What Can Make Me Walk Away From Sin?

[This article was originally featured in our hometown newspaper, The Seymour Tribune].

“What can wash away my sin? Nothing but the blood of Jesus. What can make me whole again? Nothing but the blood of Jesus.”

Encapsulated in these words is the profound truth that the God of heaven and earth has made forgiveness possible through the death and resurrection of his Son.

But this raises a question: “If Jesus’ blood can wash away my sin, what can make me walk away from sin?” On this thanksgiving weekend, I give thanks for my forgiveness, but I wonder out loud, “Is the Christian life only about getting a ticket into heaven? Or does how I live matter?” Let me answer in two ways.

First, those who have had their sins washed away are those who have been born again. And as 1 John says, those who are born again must practice truth, walk in light, confess their sins, strive to obey God’s commandments and turn from sin. In his epistle, John does not teach perfectionism. He simply asserts that those who have been forgiven will lead transformed lives.

Second, when someone’s sins are washed away, the Holy Spirit gives that person a new appetite for Christ. This is what it means to be born again. Whereas before, this person might see Jesus as irrelevant or unattractive, now, in Christ, the same person sees Jesus as the most attractive person in the universe. Obeying God’s commandments is not burdensome because they love God and his Word. In truth, those who are forgiven delight in God, God’s Word and God’s people.

Such an experience is recorded in the Psalms: “One thing have I asked of the Lord, that will I seek; that I may dwell in the house of the Lord all the days of my life, to gaze upon the beauty of the Lord and to inquire in his temple.” David’s words express the Christian’s heart. Those who know God’s pardon, simultaneously have a passion for his presence. While the blood of Christ washes away our sin, it is his beauty that makes men and women walk away from sin.

What about you? Have you beheld Christ’s beauty? Or have you encountered only the ugliness of some false imitations? Don’t be fooled. Christ is gloriously beautiful, to those who have eyes of faith. Don’t miss him because of a bad experience. For he alone can wash away your sin; he alone can make you whole again; he alone can make loving him an easy duty; because he alone can show you his beauty.

Soli Deo Gloria, dss

A Genuine Convert: The Fourth Mark of a Healthy Church Member

When I was in high school, my family moved into a new home, and lets just say, “It was a fixer-upper.”  I’ll never forget waking up the first morning in that ranch-style house and laying for what seemed like hours, hiding under the blankets as flies landed on my head.  Gross!  The floors were torn up with nails jutting out and the kitchen walls were covered with years of baked on grease, tobacco smoke, and other browning agents.  While my parents owned the home and the property had been transferred to them, it was evident that they had only just begun in their cleanup process.

With our relationship with God, we find something similar.  When the Triune God ransoms a sinner from the throws of hell and saves him or her from a life enslaved to sin, the condition of that sinner’s “house” is in a word: Wretched!!  Much worse than my high school abode.  Nevertheless, the transfer of property is certani, and the conversion process is permanent.  Powerful changes will be forthcoming.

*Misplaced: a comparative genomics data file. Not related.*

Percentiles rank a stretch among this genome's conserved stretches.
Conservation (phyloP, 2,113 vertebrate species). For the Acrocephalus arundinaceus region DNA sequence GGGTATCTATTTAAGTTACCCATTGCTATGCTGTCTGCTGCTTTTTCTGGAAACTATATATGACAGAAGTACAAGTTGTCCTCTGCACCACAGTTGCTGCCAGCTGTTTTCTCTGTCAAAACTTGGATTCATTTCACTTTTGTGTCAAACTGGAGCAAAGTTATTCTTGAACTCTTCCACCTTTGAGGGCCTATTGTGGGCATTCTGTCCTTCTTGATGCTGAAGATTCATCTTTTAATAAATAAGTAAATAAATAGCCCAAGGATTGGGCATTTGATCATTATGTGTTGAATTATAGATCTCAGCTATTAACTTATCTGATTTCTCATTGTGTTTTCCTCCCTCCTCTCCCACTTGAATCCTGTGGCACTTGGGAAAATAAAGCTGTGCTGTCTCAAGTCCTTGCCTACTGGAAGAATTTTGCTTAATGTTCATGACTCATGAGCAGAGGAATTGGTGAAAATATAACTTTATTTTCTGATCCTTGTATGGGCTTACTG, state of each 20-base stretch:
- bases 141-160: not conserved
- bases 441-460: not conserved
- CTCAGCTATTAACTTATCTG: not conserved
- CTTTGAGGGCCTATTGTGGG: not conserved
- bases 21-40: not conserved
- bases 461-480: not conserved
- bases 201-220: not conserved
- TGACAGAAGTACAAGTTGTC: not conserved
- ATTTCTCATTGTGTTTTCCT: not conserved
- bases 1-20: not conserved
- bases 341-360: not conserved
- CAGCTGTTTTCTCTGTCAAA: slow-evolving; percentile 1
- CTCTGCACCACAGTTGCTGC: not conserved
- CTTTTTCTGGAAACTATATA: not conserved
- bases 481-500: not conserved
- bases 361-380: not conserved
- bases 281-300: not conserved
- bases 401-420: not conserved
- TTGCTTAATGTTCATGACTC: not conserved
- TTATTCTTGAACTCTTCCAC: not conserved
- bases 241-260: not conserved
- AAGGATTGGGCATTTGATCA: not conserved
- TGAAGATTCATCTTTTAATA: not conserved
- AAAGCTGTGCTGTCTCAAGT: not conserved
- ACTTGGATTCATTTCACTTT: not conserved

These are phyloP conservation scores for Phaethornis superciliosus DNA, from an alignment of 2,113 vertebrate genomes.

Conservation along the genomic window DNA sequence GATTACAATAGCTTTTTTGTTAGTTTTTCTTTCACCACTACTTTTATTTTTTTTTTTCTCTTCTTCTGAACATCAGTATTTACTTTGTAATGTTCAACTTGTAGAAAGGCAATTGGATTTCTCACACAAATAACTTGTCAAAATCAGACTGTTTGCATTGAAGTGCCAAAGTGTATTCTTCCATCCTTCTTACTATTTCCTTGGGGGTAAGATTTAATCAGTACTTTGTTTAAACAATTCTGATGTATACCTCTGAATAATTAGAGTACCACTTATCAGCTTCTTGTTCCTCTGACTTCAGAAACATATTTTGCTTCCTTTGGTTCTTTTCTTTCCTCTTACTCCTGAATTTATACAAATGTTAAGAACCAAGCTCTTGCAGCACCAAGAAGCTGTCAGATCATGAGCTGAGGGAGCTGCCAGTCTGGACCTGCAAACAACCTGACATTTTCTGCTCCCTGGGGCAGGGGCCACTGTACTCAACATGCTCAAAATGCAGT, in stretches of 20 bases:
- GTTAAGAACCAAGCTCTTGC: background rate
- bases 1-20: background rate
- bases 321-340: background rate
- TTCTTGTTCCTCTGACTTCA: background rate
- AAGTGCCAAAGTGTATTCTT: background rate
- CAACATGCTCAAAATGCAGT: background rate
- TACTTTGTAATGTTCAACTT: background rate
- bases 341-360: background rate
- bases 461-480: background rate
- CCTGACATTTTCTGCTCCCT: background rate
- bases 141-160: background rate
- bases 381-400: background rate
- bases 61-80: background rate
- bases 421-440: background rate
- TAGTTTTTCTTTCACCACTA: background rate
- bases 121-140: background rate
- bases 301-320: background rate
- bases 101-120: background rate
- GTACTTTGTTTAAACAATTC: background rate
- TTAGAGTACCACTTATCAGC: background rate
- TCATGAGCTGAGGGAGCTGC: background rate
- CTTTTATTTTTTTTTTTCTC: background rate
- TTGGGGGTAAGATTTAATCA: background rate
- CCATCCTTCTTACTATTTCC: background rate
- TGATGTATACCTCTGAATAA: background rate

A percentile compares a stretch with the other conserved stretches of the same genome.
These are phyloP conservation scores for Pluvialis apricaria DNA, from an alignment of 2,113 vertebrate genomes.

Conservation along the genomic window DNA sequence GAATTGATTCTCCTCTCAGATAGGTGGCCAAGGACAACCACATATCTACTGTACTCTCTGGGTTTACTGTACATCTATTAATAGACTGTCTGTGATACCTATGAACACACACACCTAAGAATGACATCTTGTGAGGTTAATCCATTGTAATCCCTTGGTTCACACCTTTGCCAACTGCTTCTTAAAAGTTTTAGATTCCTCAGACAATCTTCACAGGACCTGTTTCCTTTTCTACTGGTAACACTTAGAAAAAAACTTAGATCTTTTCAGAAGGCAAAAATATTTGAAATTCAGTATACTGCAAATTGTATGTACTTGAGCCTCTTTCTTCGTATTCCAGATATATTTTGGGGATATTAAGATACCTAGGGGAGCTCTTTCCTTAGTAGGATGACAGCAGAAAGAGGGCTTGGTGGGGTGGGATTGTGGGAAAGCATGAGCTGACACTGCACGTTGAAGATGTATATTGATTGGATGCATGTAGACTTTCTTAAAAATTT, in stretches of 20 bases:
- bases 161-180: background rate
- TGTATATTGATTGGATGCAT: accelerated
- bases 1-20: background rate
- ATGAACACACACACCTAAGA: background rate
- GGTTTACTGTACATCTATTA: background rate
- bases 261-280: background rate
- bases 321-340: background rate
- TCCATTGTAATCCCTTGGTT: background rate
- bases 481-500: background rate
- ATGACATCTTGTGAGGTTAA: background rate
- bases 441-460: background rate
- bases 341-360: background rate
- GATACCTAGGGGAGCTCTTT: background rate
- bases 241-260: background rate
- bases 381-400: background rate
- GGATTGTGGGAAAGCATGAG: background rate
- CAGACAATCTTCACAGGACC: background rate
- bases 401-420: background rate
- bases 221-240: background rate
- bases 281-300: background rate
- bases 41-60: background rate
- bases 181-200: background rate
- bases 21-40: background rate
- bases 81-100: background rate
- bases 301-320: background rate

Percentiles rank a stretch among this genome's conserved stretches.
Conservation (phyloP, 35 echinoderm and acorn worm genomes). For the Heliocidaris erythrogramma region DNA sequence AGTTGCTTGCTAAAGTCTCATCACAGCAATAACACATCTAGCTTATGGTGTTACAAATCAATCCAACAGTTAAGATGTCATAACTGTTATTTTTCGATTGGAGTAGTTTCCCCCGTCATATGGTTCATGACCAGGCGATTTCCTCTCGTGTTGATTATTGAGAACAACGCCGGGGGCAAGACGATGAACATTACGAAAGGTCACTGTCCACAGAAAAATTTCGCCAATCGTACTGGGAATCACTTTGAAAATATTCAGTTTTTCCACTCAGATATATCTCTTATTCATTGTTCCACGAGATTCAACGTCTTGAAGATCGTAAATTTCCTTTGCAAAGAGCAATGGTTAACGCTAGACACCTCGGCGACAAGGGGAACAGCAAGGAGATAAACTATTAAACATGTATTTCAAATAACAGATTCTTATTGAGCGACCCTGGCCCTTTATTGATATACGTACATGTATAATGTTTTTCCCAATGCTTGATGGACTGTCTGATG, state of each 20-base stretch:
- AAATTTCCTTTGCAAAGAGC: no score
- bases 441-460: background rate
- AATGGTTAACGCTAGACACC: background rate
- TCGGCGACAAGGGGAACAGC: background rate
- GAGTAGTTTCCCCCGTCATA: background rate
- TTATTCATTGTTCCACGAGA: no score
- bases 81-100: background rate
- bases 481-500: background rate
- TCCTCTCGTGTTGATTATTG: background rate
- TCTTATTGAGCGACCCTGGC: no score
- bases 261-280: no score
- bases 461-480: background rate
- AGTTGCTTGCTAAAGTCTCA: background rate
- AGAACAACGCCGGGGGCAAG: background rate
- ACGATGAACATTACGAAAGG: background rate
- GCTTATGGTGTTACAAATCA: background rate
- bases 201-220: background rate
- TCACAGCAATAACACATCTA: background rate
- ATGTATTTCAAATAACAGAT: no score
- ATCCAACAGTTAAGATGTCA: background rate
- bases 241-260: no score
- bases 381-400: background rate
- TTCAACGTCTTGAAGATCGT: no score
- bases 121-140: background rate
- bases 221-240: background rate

Over time, just as my family cleared out and cleaned up that dirty house, so the Holy Spirit comes into the life of a believer and gives us him or her a new priority for God’s word, a new appetite for holiness, a new love for others, and a new power to walk with God–just to name a few of the changes.  All in all, the life-changing effects of conversion are visibly evident, and as the Bible teaches this is part of God’s design.  The one-time purchase is necessarily followed by a life-time of Christian growth and sanctification.  The moment of conversion results in a myriad of Spirit-filled changes.

In this weeks chapter, Pastor Thabiti touches on this important but often neglected truth — Genuine Conversion.  As the fourth mark of a healthy church member, he sets a course to consider the reality of our conversion and to challenge us to know for sure that God has in fact moved in.  From his helpful admonitions, let me give you five ways to meditate on genuine conversion and ways you can encourage others who are clinging to Christ by faith.

1. Read 1 John and consider your own conversion experience.  On page 55, Thabiti provides a helpful set of diagnostic questions.  Take time to read the Scriptures and consider them.

  1. Do you walk in the light or in the darkness (1 John 1:6-7)?
  2. Do you love God the Father or do we appear to love the world (1 John 2:15)?
  3. Do you love other Christians (1 John 3:14-15; 18-19; 5:1)?
  4. Do you have the testimony of the Holy Spirit that we are children of God (Rom. 8:15-16; Gal. 4:6; 1 John 3:24b)?
  5. Are you persevering in the faith (1 John 5:4-5)?

2. Invite another mature member to point out blindspots in our Christian walk.   God’s word instructs us that fellow Christians should spur one another on to love and good deeds (Heb. 10:24), likewise that we should speak the truth to one another in love (Eph. 4:15).  Yet, we should not only do this, we should also invite a trusted friend and church member to do this, by asking them to point out areas of weakness and growth.  Of course, this requires humility and a willing spirit, but the fruits of this discipline are invaluable.  

3. Make a habit of recognizing the grace of God in others.  From a great distance, I have been challenged to do this by C.J. Mahaney.  C.J.’s radical commitment to humble himself by laboring to build up others is a model for us all– see his Humility: True Greatness.  His “others-first” mentality is only sustained by the Holy Spirit, and results in a genuine humility and gratefulness that reflects the Son of God himself.  This however, is not an exceptional kind of Christian behavior evidenced in rare Christians, it rather available to anyone who is indwelt and empowered by the Spirit.